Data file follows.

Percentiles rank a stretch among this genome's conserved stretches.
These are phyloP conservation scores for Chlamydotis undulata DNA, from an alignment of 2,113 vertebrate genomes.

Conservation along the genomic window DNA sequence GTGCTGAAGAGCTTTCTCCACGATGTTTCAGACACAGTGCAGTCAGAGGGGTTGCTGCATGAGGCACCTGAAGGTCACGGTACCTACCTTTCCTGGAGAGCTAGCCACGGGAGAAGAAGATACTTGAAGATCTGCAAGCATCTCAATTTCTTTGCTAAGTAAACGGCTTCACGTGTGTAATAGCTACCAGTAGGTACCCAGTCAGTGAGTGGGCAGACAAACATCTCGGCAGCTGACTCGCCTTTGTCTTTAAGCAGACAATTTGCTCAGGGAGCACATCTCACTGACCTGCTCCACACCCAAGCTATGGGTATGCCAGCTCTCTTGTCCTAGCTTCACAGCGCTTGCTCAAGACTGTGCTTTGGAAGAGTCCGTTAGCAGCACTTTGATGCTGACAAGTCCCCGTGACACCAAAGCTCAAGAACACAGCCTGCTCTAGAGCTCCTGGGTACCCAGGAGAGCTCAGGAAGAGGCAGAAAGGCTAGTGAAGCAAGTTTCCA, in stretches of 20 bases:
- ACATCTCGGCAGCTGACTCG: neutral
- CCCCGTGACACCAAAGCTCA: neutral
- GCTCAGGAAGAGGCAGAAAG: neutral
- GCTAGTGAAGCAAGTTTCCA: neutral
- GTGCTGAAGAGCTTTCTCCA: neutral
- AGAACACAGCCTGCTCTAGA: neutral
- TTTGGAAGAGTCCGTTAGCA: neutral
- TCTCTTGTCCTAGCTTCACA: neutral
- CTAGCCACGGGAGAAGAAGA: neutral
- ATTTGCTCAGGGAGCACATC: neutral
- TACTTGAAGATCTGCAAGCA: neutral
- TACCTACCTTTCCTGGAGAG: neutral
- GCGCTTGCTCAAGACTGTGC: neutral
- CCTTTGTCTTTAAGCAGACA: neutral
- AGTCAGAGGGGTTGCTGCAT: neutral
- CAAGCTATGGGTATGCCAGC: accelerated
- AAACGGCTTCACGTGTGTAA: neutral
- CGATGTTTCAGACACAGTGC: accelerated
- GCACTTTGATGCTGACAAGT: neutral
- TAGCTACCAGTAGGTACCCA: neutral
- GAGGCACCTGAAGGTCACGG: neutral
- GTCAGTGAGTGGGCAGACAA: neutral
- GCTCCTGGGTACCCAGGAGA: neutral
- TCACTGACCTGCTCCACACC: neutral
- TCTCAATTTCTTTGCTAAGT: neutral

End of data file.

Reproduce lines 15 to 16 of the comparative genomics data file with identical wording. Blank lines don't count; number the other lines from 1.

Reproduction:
- TACCTACCTTTCCTGGAGAG: neutral
- GCGCTTGCTCAAGACTGTGC: neutral